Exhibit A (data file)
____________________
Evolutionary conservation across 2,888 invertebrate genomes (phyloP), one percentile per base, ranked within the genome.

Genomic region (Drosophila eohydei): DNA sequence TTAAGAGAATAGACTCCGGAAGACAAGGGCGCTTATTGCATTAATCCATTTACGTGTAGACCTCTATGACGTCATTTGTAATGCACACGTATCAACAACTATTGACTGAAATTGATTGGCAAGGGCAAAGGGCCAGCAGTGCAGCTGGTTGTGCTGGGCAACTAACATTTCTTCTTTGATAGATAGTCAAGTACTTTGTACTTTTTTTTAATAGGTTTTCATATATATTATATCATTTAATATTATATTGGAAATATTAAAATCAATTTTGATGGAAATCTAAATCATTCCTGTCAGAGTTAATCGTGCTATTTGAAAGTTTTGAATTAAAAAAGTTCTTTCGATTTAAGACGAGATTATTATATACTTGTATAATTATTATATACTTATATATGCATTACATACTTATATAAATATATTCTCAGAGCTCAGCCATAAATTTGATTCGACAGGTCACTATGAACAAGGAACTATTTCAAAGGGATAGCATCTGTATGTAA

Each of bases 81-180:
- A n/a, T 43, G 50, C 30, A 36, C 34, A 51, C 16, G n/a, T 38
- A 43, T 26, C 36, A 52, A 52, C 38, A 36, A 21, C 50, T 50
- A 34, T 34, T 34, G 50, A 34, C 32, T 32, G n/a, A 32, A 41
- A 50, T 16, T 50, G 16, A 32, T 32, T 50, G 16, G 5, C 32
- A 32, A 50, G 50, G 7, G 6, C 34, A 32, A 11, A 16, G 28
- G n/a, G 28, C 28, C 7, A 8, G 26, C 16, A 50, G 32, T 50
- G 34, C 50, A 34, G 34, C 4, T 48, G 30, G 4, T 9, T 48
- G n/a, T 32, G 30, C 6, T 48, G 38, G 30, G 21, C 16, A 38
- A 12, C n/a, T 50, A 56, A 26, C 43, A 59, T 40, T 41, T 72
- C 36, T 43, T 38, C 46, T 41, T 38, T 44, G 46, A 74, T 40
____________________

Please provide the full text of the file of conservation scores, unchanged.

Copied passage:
Evolutionary conservation across 2,888 invertebrate genomes (phyloP), one percentile per base, ranked within the genome.

Genomic region (Drosophila eohydei): DNA sequence TTAAGAGAATAGACTCCGGAAGACAAGGGCGCTTATTGCATTAATCCATTTACGTGTAGACCTCTATGACGTCATTTGTAATGCACACGTATCAACAACTATTGACTGAAATTGATTGGCAAGGGCAAAGGGCCAGCAGTGCAGCTGGTTGTGCTGGGCAACTAACATTTCTTCTTTGATAGATAGTCAAGTACTTTGTACTTTTTTTTAATAGGTTTTCATATATATTATATCATTTAATATTATATTGGAAATATTAAAATCAATTTTGATGGAAATCTAAATCATTCCTGTCAGAGTTAATCGTGCTATTTGAAAGTTTTGAATTAAAAAAGTTCTTTCGATTTAAGACGAGATTATTATATACTTGTATAATTATTATATACTTATATATGCATTACATACTTATATAAATATATTCTCAGAGCTCAGCCATAAATTTGATTCGACAGGTCACTATGAACAAGGAACTATTTCAAAGGGATAGCATCTGTATGTAA

Each of bases 81-180:
- A n/a, T 43, G 50, C 30, A 36, C 34, A 51, C 16, G n/a, T 38
- A 43, T 26, C 36, A 52, A 52, C 38, A 36, A 21, C 50, T 50
- A 34, T 34, T 34, G 50, A 34, C 32, T 32, G n/a, A 32, A 41
- A 50, T 16, T 50, G 16, A 32, T 32, T 50, G 16, G 5, C 32
- A 32, A 50, G 50, G 7, G 6, C 34, A 32, A 11, A 16, G 28
- G n/a, G 28, C 28, C 7, A 8, G 26, C 16, A 50, G 32, T 50
- G 34, C 50, A 34, G 34, C 4, T 48, G 30, G 4, T 9, T 48
- G n/a, T 32, G 30, C 6, T 48, G 38, G 30, G 21, C 16, A 38
- A 12, C n/a, T 50, A 56, A 26, C 43, A 59, T 40, T 41, T 72
- C 36, T 43, T 38, C 46, T 41, T 38, T 44, G 46, A 74, T 40